HOMES DELIVERED, BACKLOG AND NET NEW ORDERS
Homes delivered to customers represent the total number of deliveries of homes to buyers during a specified period. Homes delivered is derived by multiplying the backlog conversion rate times the beginning backlog.
Backlog consists of homes under a purchase contract but not yet delivered to a homebuyer.
The ending backlog represents the number of homes in the backlog from the previous period, plus the number of net orders (new orders for homes less cancellations) generated during the current period, minus the number of homes delivered during the current period.
The backlog at any given time is affected by cancellations, homes delivered and community counts. The backlog value represents potential future housing revenues from homes in the backlog. Finally, the backlog conversion rate is the number of homes delivered in a given period divided by the respective period’s beginning backlog.
Net new orders (new orders for homes less cancellations) are directly affected by community count, where community is defined as a single land development in which new homes are constructed as part of an integrated plan. Community count is the number of communities that are open for sales of homes.
The community development process mainly consists of the following phases:
- Acquisition of land
- Site planning and design
- Development of land into finished lots
- Construction and marketing of homes
- Delivery of completed homes
The community development process typically takes 6-18 months and depends on various factors like local, state and federal statutes; the process of government approvals and utility service activations; type of offering; the size of the community; financing; availability of construction materials and skilled labor; weather conditions; consumer demand; and economic conditions of the housing industry.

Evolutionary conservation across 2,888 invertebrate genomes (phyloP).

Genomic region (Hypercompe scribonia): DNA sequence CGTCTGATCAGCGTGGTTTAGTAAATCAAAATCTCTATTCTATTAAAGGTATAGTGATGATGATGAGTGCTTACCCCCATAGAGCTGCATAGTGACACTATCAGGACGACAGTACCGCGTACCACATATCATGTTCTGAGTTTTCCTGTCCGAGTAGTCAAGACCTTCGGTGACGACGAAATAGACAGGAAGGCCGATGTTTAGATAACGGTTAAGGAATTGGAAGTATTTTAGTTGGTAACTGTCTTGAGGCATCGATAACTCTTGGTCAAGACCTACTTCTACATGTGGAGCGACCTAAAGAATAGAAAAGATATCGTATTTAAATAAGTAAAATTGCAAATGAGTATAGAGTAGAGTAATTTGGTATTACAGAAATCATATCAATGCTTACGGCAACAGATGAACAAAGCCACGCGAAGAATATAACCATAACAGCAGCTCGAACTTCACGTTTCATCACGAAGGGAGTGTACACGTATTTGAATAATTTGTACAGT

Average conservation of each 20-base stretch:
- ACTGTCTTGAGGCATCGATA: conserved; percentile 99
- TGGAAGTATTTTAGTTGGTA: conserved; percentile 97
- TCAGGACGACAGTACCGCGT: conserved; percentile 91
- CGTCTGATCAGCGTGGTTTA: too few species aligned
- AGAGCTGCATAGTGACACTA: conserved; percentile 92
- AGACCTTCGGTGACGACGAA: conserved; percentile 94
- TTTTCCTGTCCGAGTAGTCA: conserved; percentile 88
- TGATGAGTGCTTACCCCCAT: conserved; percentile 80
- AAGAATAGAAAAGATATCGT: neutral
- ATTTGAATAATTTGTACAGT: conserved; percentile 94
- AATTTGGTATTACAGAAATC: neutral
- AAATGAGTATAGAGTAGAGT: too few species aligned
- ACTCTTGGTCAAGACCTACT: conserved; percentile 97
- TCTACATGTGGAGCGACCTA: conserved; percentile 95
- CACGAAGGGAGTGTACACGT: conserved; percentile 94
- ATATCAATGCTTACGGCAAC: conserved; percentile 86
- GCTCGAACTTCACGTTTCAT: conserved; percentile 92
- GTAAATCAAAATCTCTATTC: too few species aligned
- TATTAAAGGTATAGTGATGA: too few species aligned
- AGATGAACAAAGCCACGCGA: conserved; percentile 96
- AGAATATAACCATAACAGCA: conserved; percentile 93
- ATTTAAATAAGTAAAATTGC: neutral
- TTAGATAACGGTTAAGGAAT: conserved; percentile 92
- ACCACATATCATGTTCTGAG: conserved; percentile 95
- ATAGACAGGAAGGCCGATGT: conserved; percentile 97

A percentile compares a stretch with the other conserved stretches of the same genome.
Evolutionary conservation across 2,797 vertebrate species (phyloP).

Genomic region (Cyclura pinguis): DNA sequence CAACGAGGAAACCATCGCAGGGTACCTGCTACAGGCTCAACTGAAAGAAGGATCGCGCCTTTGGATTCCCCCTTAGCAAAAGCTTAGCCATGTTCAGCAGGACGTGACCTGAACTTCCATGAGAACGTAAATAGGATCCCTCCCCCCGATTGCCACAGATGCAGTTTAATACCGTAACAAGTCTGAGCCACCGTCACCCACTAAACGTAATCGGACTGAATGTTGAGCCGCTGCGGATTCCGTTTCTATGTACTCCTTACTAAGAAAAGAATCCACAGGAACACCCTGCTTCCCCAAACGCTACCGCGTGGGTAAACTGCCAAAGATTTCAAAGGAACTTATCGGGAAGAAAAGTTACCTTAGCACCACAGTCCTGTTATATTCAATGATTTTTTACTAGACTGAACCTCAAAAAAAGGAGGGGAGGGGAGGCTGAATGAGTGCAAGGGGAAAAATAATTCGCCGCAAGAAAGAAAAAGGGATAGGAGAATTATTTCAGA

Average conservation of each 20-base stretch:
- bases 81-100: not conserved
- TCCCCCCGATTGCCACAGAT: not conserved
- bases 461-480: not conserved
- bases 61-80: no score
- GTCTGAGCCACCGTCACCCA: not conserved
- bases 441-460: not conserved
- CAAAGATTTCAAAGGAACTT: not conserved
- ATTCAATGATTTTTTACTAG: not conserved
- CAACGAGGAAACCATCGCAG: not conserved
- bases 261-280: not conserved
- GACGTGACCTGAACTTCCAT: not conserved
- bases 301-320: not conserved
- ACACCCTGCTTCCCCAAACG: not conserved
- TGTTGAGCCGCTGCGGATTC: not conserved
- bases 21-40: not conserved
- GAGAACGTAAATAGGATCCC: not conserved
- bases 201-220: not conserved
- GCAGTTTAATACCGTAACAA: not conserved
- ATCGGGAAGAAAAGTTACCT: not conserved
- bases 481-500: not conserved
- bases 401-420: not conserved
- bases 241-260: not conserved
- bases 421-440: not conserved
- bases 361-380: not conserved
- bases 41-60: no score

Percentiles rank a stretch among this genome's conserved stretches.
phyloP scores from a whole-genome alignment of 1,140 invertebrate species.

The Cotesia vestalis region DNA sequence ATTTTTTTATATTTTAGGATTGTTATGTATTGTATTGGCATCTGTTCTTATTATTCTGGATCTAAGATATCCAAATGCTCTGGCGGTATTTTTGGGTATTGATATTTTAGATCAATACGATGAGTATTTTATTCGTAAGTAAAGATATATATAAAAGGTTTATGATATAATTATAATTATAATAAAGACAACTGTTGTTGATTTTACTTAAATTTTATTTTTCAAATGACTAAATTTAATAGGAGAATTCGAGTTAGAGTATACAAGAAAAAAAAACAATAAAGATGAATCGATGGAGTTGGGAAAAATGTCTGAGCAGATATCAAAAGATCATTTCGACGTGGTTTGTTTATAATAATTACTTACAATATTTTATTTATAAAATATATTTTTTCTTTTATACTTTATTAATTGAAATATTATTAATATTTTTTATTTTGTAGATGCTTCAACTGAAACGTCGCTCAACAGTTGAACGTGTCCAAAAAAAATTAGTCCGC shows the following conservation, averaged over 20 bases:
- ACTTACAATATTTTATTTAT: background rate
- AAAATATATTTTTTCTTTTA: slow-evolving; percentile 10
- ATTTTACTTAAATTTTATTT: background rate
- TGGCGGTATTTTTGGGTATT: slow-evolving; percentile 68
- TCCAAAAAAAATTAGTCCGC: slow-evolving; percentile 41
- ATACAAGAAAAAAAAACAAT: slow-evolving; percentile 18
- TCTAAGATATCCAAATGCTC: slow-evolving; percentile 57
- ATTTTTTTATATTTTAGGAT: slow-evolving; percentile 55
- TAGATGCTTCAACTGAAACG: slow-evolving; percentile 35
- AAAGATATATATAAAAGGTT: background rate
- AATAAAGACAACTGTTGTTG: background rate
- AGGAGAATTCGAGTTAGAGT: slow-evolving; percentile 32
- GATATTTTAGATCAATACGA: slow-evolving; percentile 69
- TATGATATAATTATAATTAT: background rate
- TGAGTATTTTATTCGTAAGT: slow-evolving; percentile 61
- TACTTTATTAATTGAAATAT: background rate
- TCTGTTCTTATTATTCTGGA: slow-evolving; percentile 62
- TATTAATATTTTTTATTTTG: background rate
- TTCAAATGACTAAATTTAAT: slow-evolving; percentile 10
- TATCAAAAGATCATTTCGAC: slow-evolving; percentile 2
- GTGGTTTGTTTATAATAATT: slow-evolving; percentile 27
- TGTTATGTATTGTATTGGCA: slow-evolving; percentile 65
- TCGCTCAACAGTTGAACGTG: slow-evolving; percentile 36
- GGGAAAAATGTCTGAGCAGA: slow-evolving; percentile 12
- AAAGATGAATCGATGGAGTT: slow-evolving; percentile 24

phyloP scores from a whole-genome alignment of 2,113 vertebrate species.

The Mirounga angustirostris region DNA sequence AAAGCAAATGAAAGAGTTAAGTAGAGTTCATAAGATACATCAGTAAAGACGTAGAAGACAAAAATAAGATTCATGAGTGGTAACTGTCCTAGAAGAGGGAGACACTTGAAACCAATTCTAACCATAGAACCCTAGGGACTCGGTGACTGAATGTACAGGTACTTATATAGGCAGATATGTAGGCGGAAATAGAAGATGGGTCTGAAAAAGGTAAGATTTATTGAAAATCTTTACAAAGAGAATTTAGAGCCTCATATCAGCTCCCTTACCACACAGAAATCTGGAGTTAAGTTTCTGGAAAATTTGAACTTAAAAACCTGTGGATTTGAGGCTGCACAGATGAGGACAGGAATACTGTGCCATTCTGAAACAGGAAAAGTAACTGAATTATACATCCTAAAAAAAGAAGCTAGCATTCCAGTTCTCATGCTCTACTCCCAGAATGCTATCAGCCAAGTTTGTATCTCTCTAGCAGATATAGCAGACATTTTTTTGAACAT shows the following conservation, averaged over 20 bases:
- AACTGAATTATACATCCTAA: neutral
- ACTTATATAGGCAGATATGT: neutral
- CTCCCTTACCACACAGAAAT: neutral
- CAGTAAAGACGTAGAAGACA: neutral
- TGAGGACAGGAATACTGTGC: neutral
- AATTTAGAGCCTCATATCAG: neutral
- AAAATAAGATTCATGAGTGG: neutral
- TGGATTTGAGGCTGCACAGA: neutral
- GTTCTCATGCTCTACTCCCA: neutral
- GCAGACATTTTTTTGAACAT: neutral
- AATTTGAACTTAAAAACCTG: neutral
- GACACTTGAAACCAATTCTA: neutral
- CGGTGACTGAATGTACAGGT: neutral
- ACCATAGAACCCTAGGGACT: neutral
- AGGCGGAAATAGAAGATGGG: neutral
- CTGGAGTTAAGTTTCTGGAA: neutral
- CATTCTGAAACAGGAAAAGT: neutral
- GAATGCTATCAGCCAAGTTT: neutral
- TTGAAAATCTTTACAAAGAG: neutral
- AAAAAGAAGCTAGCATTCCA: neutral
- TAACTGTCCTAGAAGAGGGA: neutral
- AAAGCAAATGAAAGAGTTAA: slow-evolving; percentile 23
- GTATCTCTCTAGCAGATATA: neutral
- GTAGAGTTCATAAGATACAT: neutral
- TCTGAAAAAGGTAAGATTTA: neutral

Communities offer various home designs, including single-family detached, condominium-style units, and multiple-story structures or duplexes that vary significantly in size and amenities. Companies typically provide a variety of house floor plans and elevations in each community with interior options and upgrades as well as exterior facades. They also build one to three model homes for each community so that prospective homebuyers can preview the designs and features available.
The absorption rate/contracts per community represent the number of net new home orders divided by the average community for the period. The U.K. market uses different terminology for similar concepts: communities are called sites; net new orders are called private reservations; backlog is referred to as the order book.